Mahalo to Sophie Cocke and Civil Beat for staying on this story. In Hawaii today, too many people still want to conduct public business in the shadows. Shucks, way out here in the boondocks, we sometimes hear the clink and rustle of money changing hands, but we can’t tell if it’s public money slipping into private pockets, or private money slipping into public pockets. And as we learn from this story, sometimes the two pockets are in the same pair of pants! We really depend on you guys to shine a light into the dark corners.
There are two important points in this article for Molokai residents. The first is that Castle and Cooke can no longer put all the windmills on Lanai. If Mr. Murdock didn’t reserve enough land for a 400MW wind farm, and if, as seems likely, Mr. Ellison has smarter plans for his new island, then the full project will be pushed back onto Molokai. This will mean not only the devastation of the entire West End, it could also mean big windmills above Kaunakakai, perhaps even on the lush and unspoiled East End. Part of the wind developer game has always been pitting Molokai and Lanai against each other. But no matter which direction the promoters lean, I am confident that IAM, IAM West, Friends of Lanai, and Ka’apu’u no Lanai will remain united against these foolish projects.
The second point concerns not just the corporations who are lining up to destroy Molokai, but also the strange, sad folks who are jostling for the chance to sell us out. There’s a mystery here, because most of these people know perfectly well that the ratepayers will end up paying for all “benefits,” and that no benefits package can possibly be worth industrializing half of Molokai and opening the rest to mass tourism. They can’t possibly believe there is any way to “mitigate” the death of the ‘aina, the resources and the ancient ways of life. Yet here they are, auditioning to bless the bulldozers in the name of the Hawaiian people. This is terrible. It’s also embarrassing. What are they thinking? How can they betray the people and culture they claim to defend? To me, it’s a mystery.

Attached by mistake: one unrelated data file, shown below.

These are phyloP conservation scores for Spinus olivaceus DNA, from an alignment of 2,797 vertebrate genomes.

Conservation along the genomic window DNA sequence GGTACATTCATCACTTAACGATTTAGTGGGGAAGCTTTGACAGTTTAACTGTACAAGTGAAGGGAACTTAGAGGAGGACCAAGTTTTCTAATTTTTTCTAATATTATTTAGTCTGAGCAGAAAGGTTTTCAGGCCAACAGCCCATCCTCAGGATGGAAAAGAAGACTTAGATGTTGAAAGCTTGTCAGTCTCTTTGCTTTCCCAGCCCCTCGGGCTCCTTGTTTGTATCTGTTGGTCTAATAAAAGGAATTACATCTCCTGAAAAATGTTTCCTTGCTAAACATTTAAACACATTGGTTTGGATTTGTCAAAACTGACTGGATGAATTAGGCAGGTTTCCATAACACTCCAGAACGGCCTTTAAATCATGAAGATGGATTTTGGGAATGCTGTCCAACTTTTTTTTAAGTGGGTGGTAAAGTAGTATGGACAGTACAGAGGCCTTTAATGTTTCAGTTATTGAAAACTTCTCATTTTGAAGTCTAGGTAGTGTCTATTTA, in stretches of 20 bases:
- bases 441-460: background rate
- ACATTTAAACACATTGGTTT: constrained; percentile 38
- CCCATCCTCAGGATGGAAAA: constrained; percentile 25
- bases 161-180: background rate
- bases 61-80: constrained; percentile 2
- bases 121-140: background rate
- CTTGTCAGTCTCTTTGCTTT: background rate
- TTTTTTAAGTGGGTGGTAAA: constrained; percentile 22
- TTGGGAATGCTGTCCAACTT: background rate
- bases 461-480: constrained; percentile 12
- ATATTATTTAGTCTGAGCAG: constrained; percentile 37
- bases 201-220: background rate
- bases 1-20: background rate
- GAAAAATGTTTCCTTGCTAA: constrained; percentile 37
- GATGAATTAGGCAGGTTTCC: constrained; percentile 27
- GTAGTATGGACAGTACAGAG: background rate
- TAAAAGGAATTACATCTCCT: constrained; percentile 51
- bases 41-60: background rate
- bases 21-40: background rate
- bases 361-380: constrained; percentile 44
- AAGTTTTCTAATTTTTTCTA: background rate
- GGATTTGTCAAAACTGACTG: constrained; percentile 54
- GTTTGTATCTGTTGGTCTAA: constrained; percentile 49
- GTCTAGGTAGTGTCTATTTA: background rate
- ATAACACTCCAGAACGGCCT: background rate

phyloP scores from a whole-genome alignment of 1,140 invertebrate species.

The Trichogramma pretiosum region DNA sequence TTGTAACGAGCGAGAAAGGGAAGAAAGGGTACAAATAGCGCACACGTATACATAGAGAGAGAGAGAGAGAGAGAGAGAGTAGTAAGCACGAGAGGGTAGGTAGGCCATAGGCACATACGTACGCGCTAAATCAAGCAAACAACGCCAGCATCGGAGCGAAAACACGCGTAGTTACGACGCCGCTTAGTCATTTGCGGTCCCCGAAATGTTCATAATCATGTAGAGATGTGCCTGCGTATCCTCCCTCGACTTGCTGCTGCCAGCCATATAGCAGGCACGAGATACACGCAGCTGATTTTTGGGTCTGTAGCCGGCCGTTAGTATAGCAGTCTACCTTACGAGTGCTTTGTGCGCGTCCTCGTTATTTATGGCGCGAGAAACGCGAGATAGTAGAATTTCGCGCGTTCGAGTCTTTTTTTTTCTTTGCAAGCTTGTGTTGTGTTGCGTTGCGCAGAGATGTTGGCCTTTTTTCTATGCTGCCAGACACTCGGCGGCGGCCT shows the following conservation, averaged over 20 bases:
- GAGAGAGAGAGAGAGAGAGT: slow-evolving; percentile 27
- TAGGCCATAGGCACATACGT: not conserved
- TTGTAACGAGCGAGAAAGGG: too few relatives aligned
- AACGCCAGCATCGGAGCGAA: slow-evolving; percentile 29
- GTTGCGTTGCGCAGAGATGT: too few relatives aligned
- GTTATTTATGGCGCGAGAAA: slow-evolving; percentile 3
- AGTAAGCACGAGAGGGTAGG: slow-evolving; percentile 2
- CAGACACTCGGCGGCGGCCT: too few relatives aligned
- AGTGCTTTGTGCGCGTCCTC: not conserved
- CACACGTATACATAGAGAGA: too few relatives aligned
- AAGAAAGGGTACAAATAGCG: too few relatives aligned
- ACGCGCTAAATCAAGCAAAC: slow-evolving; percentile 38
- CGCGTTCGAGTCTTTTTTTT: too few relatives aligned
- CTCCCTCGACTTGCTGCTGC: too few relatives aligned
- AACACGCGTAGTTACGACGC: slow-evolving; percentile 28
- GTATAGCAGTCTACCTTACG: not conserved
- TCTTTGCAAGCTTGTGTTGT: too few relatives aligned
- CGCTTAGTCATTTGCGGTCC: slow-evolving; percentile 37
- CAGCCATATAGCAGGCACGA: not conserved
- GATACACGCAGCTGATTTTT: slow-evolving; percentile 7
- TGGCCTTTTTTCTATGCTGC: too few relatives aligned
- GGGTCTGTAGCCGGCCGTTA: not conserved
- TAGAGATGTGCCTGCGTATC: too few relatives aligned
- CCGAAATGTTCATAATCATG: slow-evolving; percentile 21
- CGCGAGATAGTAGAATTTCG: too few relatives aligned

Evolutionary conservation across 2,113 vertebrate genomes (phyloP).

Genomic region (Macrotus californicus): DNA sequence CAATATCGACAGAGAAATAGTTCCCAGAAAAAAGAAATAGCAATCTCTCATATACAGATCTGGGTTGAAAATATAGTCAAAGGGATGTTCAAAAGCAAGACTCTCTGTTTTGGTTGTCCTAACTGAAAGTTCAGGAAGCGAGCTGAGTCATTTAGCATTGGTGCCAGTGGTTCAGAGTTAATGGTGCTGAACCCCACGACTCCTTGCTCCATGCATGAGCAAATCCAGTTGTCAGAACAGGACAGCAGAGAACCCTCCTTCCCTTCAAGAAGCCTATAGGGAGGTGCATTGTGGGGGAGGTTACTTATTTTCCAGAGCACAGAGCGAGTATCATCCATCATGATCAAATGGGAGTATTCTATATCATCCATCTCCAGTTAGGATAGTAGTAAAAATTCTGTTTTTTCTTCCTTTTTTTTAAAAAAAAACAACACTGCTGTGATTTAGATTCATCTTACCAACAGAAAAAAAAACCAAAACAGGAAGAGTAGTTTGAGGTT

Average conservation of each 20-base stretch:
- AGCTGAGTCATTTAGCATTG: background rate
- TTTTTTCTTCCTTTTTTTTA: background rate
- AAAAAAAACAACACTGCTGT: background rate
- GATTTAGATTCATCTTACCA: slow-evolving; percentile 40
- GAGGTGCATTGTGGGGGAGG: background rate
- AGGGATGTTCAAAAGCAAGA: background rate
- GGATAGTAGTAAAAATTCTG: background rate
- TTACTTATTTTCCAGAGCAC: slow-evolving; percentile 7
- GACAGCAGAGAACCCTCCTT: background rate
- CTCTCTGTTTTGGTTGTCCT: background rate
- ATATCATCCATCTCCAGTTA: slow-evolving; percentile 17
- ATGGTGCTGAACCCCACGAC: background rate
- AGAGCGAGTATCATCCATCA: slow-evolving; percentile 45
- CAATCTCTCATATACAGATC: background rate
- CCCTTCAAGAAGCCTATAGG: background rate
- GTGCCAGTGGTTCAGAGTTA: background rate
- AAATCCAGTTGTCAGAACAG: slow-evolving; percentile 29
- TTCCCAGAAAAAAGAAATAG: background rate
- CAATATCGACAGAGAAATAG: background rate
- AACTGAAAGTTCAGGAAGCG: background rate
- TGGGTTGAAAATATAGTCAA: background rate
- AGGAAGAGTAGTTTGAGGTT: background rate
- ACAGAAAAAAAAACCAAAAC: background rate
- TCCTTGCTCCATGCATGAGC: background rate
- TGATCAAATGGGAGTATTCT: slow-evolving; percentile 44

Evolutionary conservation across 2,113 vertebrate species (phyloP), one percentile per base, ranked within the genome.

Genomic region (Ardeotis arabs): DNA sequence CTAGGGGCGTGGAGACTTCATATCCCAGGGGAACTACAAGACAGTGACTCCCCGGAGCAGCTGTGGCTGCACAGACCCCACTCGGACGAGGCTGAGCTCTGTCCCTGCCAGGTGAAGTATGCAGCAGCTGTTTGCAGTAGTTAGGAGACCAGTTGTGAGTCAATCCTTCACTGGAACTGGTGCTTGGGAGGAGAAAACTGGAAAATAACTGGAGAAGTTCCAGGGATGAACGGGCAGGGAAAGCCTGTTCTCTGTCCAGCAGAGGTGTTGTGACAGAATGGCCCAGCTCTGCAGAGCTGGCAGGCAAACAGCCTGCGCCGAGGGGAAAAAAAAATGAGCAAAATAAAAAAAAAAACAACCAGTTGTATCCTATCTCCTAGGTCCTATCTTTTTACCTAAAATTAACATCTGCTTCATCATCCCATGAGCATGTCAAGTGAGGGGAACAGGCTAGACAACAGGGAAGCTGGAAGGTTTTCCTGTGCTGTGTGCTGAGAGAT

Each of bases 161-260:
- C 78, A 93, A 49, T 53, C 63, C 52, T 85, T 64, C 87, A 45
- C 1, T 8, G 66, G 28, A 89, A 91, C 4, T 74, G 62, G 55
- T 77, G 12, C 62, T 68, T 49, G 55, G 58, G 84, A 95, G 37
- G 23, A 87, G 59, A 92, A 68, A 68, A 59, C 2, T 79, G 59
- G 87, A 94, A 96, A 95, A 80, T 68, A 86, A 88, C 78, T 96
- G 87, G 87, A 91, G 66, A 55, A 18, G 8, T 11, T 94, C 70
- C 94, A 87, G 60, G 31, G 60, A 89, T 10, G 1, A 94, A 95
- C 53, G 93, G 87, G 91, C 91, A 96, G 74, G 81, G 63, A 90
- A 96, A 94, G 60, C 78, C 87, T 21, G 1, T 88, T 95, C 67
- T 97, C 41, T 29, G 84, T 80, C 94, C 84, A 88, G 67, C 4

The real problem, however, is not the motives of individuals, but the constant auditioning to represent the island. In a sense, all community leaders on Molokai have to be “self-appointed,” simply because we have no official local government, no city council, no island council, only two remote and preoccupied state legislators. Despite the fact that 93 percent or 95 percent or 99 percent of Molokai residents oppose the wind turbines, there remains an open opportunity for promoters to buy “community leaders” to spin it their way. If the community could speak with one official voice, then the auditions would stop and the opportunities for selling out would dry up.
Luckily, most people on Molokai and Lanai (and a growing majority around the state) can no longer be fooled. They see the problem, and oppose these big destructive projects. As Senator English made crystal clear in a recent forum, big wind is not appropriate for Molokai: “Full stop. No wind on Molokai.” Other thoughtful and responsible officials around the state agree.
Every day in the paper there is news about better and smaller renewable energy options, rooftop solar, better batteries, small island cooperatives. The cutting edge today is not big, clumsy centralized generation, but smart grids, decentralization, and locally appropriate paths to self-sufficiency. (For a good island-by-island survey of smart thinking about energy, see the publication “Wayfaring” by Henry Curtis.)
Hawaii doesn’t have to repeat the mistakes of the mainland. We can leapfrog over obsolete technologies and build the best of the new. The ongoing push for big wind amounts to a commitment to stupidity. The people of Hawaii are much smarter than that. The people of Hawaii deserve better than that. I have strong faith that if we all join hands and speak out together, a smarter way forward will be found.
About the author: IAM President Kanohowailuku Helm was born and raised on Molokai. He’s a husband, father of three, farmer, fisherman, musician/singer/songwriter and two-time Na Hoku Hanohano award nominee. In his spare time he makes cigars from Father Damien’s tobacco.